Tags: Heart Health Simple Test | gum disease | heart attack

Gum and Periodontal Disease Linked to Heart Disease and Attacks

By    |   Monday, 06 Apr 2015 11:43 AM

Gum disease or periodontal disease may have a link to heart disease and heart attacks, but more studies are needed to confirm a connection.

Researchers believe that inflammation caused by gum disease could impact the vascular system of the body. Gum disease can aggravate and worsen existing heart conditions, according to the American Academy of Periodontology.

People with poor oral health are nearly twice as likely to have heart disease as those with healthy gums and teeth, the AAP reports. Research reveals evidence that many of the risk factors are the same for both heart and gum disease. While a causality link is uncertain, smoking, age and diabetes increase the risk for both diseases.

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According to WebMD,
a study led by Dr. Moise Desvarieux of Columbia University revealed people diagnosed with acute cerebrovascular ischemia, a type of stroke, were more often found to have an oral infection than others.

Dr. Desvarieux and researchers discovered people with higher blood levels of certain disease-causing bacteria in the mouth were more likely to have atherosclerosis, or hardening of the arteries, in the carotid artery in the neck, which can trigger a stroke.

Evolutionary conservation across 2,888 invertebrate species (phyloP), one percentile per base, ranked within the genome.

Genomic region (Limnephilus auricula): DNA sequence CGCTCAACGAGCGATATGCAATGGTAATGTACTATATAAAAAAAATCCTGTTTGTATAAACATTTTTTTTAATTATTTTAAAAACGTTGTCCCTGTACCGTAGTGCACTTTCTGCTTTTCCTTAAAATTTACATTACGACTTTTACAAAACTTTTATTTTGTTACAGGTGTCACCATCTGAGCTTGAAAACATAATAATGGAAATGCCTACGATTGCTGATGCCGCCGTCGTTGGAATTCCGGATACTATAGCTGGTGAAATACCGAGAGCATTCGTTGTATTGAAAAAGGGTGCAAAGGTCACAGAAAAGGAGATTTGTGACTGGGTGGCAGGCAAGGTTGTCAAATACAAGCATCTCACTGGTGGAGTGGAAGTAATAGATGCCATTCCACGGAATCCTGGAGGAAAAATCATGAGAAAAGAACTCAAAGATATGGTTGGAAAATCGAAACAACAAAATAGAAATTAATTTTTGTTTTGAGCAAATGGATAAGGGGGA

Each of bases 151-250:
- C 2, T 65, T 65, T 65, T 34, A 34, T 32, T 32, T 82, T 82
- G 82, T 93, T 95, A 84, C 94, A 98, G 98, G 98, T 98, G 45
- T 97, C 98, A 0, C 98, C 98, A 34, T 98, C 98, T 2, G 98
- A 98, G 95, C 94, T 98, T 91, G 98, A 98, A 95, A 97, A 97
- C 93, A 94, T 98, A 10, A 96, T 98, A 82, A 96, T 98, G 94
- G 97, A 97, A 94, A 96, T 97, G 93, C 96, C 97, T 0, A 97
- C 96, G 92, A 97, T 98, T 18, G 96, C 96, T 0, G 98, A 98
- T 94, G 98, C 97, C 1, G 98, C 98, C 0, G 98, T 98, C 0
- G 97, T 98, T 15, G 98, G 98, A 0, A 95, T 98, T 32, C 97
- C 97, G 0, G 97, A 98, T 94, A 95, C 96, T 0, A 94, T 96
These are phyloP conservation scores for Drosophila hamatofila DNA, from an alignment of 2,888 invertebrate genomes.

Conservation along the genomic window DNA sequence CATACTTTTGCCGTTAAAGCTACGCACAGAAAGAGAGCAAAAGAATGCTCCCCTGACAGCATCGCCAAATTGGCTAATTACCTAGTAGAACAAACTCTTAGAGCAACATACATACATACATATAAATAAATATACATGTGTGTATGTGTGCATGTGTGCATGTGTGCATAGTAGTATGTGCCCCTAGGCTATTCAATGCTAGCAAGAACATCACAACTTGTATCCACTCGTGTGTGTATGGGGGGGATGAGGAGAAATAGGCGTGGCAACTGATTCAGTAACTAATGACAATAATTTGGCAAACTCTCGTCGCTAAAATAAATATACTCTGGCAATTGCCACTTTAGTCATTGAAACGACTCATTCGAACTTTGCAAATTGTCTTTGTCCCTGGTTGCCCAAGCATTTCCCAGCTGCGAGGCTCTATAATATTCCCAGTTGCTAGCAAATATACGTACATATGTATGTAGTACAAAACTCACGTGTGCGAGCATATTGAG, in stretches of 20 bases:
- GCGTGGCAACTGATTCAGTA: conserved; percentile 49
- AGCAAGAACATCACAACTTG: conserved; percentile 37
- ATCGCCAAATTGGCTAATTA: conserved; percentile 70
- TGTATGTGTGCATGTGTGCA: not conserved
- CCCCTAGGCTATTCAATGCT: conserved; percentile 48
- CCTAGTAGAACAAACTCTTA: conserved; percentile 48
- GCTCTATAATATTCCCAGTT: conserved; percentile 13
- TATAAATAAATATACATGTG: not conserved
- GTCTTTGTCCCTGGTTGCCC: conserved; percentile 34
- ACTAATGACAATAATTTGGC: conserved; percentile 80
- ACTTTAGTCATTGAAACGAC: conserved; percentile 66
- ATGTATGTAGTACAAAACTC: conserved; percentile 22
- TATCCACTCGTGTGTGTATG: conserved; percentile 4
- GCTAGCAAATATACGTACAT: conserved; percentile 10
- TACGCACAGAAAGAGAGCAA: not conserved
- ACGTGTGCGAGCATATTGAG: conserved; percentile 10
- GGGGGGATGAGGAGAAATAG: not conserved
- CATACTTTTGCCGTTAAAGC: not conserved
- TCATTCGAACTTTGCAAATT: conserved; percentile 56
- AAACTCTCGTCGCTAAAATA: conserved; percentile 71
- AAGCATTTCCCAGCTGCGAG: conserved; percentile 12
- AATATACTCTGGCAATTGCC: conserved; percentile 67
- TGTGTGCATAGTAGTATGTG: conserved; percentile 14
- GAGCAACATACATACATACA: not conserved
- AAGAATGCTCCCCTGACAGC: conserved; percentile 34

The bacteria from mouth infections make their way into the bloodstream where they can eventually lodge, causing blockages in blood vessels to the brain, leading to a stroke, according to Dr. Desvarieux. Periodontal bacteria have been found in blood vessels containing plaque. Similar results for heart attacks occur when arteries to the heart are blocked.

According to The Huffington Post, another study conducted by the University of Florida and University of British Columbia reported additional evidence of a link between gum and heart disease during a presentation at the American Society for Microbiology.

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Mice were injected with four kinds of bacteria that cause gum disease, resulting in changes to several risk factors for heart disease. Cholesterol levels and the amount of heart inflammation increased for the mice.

Some evidence suggests that aggressive gum disease treatment lessens the effects of atherosclerosis within a few months, but the American Heart Association advises people with heart disease or those who have had heart attacks to approach gum disease treatment cautiously.

The American Heart Association recommends the standard methods to prevent or treat heart disease, such as quitting smoking, weight management, controlling blood pressure and staying active.

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Gum disease or periodontal disease may have a link to heart disease and heart attacks, but more studies are needed to confirm a connection.
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